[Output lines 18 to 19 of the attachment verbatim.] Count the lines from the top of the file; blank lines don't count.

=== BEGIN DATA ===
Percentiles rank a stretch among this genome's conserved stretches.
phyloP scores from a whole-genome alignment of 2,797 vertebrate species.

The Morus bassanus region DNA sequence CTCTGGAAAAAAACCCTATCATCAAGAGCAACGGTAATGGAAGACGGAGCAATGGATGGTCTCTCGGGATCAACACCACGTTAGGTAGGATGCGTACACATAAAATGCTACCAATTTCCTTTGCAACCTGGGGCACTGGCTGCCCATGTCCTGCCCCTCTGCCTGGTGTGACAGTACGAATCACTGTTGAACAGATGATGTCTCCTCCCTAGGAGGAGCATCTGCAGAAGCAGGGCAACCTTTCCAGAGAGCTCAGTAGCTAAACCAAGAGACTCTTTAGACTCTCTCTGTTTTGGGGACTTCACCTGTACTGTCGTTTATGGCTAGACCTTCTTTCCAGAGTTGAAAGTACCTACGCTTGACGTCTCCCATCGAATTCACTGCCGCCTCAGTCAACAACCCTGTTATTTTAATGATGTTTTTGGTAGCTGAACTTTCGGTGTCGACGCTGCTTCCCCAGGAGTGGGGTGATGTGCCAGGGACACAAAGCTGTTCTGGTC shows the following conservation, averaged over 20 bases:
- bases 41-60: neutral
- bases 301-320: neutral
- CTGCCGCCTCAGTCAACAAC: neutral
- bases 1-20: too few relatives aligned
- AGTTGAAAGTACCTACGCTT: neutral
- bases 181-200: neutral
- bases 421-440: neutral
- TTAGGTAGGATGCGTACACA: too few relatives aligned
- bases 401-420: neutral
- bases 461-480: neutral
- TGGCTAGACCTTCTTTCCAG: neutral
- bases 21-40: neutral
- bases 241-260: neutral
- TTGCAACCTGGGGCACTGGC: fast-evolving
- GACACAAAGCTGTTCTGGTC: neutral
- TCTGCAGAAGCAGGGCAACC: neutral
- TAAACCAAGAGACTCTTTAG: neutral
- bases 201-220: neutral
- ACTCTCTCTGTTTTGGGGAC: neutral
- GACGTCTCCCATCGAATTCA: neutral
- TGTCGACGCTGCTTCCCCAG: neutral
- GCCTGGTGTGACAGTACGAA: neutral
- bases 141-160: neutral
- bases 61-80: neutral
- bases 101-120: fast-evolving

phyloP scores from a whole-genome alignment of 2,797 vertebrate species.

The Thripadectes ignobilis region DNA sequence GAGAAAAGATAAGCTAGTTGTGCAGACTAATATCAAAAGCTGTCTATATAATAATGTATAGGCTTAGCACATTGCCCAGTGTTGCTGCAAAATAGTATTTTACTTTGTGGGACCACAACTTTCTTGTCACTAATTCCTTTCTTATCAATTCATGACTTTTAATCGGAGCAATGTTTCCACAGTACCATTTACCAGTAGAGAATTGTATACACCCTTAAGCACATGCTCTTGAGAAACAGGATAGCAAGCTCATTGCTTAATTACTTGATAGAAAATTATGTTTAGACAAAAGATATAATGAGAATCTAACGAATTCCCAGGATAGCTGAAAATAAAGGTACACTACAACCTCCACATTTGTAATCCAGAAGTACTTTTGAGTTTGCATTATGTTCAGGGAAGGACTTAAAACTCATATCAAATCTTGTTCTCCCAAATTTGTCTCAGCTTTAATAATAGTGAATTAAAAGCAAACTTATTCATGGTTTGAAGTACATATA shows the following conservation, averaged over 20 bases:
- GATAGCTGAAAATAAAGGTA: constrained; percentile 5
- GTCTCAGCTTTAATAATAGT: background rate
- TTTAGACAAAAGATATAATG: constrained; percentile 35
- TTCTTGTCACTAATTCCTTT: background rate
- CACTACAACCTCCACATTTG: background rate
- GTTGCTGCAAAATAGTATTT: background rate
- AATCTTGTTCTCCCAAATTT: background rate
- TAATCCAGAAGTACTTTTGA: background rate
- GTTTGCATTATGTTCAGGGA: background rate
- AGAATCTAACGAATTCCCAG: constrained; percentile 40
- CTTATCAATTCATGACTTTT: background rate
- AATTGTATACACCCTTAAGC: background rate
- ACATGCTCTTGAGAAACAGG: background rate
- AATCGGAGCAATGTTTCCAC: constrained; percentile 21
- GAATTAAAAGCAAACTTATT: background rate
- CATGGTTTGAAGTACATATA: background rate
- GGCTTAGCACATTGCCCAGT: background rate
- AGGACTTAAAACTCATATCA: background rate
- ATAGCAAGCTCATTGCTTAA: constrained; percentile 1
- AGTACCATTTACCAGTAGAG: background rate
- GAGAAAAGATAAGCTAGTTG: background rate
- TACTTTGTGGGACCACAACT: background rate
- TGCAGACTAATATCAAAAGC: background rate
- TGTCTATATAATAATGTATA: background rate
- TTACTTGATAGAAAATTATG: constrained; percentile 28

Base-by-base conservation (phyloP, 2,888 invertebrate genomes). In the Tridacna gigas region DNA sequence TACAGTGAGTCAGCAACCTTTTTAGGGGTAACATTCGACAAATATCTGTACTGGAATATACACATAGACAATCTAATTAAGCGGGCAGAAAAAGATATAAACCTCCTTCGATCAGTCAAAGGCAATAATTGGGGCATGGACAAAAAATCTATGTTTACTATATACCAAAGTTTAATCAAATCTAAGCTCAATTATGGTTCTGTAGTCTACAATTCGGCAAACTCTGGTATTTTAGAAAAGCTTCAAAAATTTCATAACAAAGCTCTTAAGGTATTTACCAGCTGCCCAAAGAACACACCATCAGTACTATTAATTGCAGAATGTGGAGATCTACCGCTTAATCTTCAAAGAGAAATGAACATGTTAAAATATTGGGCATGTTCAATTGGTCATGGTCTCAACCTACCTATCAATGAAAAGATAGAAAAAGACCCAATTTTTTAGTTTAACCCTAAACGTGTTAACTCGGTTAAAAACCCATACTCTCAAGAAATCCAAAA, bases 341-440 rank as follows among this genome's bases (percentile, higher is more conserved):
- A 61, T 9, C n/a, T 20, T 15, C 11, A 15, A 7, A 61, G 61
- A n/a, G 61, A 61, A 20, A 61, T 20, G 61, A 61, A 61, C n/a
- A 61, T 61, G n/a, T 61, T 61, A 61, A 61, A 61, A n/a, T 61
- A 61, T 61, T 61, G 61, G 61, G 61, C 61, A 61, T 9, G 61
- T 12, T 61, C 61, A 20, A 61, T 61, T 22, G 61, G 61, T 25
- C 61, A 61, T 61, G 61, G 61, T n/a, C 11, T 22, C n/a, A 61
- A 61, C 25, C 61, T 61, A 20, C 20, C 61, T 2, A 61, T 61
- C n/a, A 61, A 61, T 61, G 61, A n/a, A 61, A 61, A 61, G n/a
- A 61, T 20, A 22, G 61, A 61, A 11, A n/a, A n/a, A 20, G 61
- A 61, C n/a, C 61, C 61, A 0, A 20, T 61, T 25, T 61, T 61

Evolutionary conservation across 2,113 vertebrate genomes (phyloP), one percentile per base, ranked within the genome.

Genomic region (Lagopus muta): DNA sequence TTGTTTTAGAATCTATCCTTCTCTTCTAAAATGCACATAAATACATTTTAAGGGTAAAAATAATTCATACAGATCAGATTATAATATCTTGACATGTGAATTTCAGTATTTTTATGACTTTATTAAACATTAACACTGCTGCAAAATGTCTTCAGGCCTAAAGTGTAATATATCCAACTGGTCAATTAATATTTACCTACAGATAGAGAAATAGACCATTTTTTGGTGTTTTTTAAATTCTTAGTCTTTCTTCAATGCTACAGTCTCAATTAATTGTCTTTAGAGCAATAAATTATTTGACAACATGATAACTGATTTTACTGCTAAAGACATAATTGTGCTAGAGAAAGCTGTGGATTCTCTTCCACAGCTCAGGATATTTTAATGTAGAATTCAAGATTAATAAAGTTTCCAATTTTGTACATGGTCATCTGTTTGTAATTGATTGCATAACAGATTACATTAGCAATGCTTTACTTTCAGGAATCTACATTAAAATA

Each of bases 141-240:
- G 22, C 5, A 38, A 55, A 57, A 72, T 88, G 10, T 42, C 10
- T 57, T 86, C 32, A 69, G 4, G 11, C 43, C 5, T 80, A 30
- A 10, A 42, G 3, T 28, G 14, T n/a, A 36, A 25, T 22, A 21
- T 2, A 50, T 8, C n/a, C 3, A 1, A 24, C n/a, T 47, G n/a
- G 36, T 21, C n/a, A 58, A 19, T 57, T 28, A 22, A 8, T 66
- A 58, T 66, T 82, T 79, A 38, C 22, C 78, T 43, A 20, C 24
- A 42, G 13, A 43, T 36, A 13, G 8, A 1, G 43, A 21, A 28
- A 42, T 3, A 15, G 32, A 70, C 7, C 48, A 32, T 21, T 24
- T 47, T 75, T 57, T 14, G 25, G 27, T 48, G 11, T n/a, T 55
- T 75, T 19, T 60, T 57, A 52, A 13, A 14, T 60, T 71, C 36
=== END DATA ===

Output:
- GACACAAAGCTGTTCTGGTC: neutral
- TCTGCAGAAGCAGGGCAACC: neutral